UFT President, Michael Mulgrew has hinted to the civil service newspaper the Chief, in this week's edition, that the union is negotiating with the City on a new contract. Yeah right, and I have a bridge in Brooklyn to sell. However, on the very slim chance that the union is really negotiating a new contract with the Emperor, oops I mean the Mayor, here is what I expect the union to push for:
Salary: At a minimum, the union should accept no less than the "City pattern" the first two years which are two 4% raises minus the 0.55% we owe the City for getting back the two days before Labor Day. The next two years should include raises at least equal to the rate of inflation in the City which averages 3% annually. That means that teachers should receive a minimum raise of 13.45% raise for the four year contract that would end in October 2013. The fact that the Mayor claims there will be no "retroactive raises" makes any contract negotiations with the City highly unlikely unless the union caves in to the Mayor.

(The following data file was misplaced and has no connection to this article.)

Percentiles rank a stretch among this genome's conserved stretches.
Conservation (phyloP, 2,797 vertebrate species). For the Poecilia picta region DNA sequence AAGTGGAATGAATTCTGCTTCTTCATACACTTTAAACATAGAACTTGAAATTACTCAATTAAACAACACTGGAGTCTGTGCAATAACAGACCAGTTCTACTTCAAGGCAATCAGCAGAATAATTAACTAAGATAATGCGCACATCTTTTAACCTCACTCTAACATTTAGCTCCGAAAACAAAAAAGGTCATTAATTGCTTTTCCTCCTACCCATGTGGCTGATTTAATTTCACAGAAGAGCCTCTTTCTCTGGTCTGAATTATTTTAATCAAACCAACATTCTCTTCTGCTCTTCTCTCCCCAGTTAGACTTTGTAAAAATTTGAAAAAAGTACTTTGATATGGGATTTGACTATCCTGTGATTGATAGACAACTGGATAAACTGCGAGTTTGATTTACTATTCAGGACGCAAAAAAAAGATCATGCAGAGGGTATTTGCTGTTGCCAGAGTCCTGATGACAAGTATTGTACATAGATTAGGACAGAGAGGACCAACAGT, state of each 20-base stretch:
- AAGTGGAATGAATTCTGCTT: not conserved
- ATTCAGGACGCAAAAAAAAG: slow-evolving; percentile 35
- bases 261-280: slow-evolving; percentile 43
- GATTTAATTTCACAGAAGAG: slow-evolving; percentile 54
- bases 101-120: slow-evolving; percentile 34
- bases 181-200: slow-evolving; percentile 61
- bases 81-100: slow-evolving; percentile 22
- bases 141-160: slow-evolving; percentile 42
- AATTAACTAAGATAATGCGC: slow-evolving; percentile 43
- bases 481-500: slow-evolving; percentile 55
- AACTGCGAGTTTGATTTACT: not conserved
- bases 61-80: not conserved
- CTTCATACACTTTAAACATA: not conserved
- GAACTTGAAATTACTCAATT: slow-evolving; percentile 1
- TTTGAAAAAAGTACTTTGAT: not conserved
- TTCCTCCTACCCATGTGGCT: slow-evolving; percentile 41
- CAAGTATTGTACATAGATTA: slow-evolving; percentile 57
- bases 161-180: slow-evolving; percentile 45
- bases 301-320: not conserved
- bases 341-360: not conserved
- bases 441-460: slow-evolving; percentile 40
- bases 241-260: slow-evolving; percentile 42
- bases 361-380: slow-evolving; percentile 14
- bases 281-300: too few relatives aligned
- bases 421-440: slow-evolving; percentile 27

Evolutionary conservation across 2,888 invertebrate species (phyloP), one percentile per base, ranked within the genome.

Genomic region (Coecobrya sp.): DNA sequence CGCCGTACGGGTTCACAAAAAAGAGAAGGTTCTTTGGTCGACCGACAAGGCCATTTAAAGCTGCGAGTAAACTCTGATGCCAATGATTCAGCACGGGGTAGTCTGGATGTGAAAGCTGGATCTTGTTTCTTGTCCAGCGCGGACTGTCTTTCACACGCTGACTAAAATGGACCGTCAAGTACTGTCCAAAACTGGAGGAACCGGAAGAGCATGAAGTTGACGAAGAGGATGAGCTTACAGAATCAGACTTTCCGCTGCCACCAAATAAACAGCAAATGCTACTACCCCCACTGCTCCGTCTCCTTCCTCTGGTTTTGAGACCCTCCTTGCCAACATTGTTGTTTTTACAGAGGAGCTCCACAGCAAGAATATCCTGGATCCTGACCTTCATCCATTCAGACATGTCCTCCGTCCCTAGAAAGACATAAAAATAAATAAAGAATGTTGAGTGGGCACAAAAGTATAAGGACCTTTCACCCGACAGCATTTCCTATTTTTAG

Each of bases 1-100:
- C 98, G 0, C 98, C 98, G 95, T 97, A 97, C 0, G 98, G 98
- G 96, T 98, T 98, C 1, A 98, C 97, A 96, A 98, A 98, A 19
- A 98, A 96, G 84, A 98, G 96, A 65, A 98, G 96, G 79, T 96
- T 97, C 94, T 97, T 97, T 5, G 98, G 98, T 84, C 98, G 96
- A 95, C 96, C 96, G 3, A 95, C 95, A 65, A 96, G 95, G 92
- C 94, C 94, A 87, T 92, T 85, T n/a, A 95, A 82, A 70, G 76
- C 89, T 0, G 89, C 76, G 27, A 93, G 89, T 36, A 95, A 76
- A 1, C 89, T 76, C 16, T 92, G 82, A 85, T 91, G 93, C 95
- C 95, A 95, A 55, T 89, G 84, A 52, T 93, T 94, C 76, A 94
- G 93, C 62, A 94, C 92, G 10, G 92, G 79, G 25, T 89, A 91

Fair Student Funding: A prime negotiating point should be the elimination of the unfair "fair student funding formula" that forces schools to hire the most inexpensive teacher rather than the "best teachers" due to budget constraints. This legacy of the Joel Klein Chancellorship needs to be eliminated and allow the schools to really implement "children first" policies. It is time to bring back the long practiced and successful making teachers units. Under the unit method the salary of the teacher would no longer be a factor for principals and they can hire the "best teachers" not the cheapest for their students.
Absent Teacher Reserve: The elimination of the "fair student funding formula" will greatly reduce the ATR crises and I would be shocked if there were more than 500 ATRs floating around. Moreover, the union must insist that the DOE require principals to hire excessed teachers, certified in the subject area, in their District before they can hire outside teachers. The combination of the two options would eliminate the ATR problem entirely. At a minimum, the union must get the DOE to reintroduce the November 2009 ATR proposal that encouraged principals to hire ATRs at school salaries the are the same as a "newbie teacher" with Tweed paying the difference. Under no circumstances should the union agree to an ATR time limit, remember what happened in Chicago?
While I do not think there will be a new contract until Mayor Bloomberg is gone. However, if there is one, the union better not cave in to the Mayor as they did in 2005. Better to wait for a new City Administration than surrender to the Mayor and his hostile anti-teacher cronies at Tweed.